Document Type : Case Report


1 Department of Clinical Toxicology, Guy’s and St Thomas’ NHS Foundation Trust and King’s Health Partners, London, UK.

2 Department of General Medicine, Guy’s and St Thomas’ NHS Foundation Trust and King’s Health Partners, London, UK.

3 Department of Clinical Toxicology, Faculty of Life Sciences and Medicine, King’s College London, London, UK.


Background: In this study, we report on a patient with acute stimulant toxicity following the use of two bath salt products purchased over the Internet in the UK, where two novel cathinones and a substituted phenylmorpholine were detected on toxicological screening.
Case Report: A 52-year-old male with ADHD presented to ED with chest pain, shortness of breath, sweating, and agitation after nasal insufflation of Internet purchased ‘bath salt’ products “Ocean Burst” and “Lunar Wave”. He was anxious and agitated, but did not have delusions, paranoia or delirium. On examination, he was tachycardic (113bpm), hypertensive (171/115mmHg), and normothermic (36.0°C). He was tremulous, but his tone and reflexes were normal and there was no clonus. Initial blood tests were normal and initial Troponin I was 32.2ng/L; reduced to 28.3ng/L on repeat (low risk for ACS if ≤34 ng/L on repeat). ECG showed sinus rhythm (99bpm) left axis deviation, QTc 462msecs, QRS 100msecs, with no ischaemic changes. He was treated with oral diazepam (total 25mg) and IV fluids in the ED. Following the admission, he required a further 60mg of oral diazepam for ongoing agitation. His symptoms resolved within 24 hours and he was discharged.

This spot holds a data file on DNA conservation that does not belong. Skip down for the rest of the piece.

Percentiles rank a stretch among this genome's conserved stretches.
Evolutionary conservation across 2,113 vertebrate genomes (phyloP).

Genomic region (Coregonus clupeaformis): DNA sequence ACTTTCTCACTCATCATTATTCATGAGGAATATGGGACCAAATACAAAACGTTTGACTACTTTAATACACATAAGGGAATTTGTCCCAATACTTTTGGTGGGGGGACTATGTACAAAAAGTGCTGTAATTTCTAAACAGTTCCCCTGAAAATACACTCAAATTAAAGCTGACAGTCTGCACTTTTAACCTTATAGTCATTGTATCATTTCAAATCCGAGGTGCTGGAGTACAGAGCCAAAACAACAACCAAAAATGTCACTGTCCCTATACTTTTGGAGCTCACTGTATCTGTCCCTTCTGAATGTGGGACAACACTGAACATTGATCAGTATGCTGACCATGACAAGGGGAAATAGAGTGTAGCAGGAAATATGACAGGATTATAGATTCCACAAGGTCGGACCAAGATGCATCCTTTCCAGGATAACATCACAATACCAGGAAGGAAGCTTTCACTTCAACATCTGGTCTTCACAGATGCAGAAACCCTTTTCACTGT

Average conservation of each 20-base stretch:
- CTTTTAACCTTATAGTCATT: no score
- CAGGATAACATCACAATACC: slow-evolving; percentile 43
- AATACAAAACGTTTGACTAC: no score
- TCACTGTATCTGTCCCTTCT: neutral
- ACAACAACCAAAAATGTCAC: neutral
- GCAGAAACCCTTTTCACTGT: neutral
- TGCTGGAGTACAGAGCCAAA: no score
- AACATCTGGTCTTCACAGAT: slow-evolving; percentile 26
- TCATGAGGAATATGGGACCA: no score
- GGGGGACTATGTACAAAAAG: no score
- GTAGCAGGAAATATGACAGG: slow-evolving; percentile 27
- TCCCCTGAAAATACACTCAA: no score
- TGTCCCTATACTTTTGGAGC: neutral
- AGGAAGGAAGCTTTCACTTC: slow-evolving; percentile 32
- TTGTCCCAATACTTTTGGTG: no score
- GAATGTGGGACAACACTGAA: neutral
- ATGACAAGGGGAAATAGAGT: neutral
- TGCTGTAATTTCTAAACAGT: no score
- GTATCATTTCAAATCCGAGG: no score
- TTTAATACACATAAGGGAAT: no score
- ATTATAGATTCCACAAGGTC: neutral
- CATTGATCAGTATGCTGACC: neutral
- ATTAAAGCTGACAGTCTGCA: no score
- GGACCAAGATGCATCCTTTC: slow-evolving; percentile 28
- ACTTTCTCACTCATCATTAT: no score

Analytical Results: Serum, urine and drugs samples analysed using ultra performance liquid chromatography interfaced to high resolution accurate mass spectrometry:
- ‘Ocean Burst’: N-ethyl pentedrone, alpha PHiP;
- ‘Lunar Wave’: 3-chlorophenmetrazine, 4-methylmethamphetamine, alpha PHiP;
- Serum/urine: the cathinones N-ethylpentedrone and alpha-PHiP were detected, along with the substituted phenylmorpholine 3-Chlorophenmetrazine.
Conclusion: The novel cathinones detected in this patient, related to the use of ‘bath salts’, were associated with acute stimulant toxicity. Analytical confirmation of NPS products in patients presenting with acute NPS toxicity is important in the surveillance of the NPS currently available and to inform public health interventions


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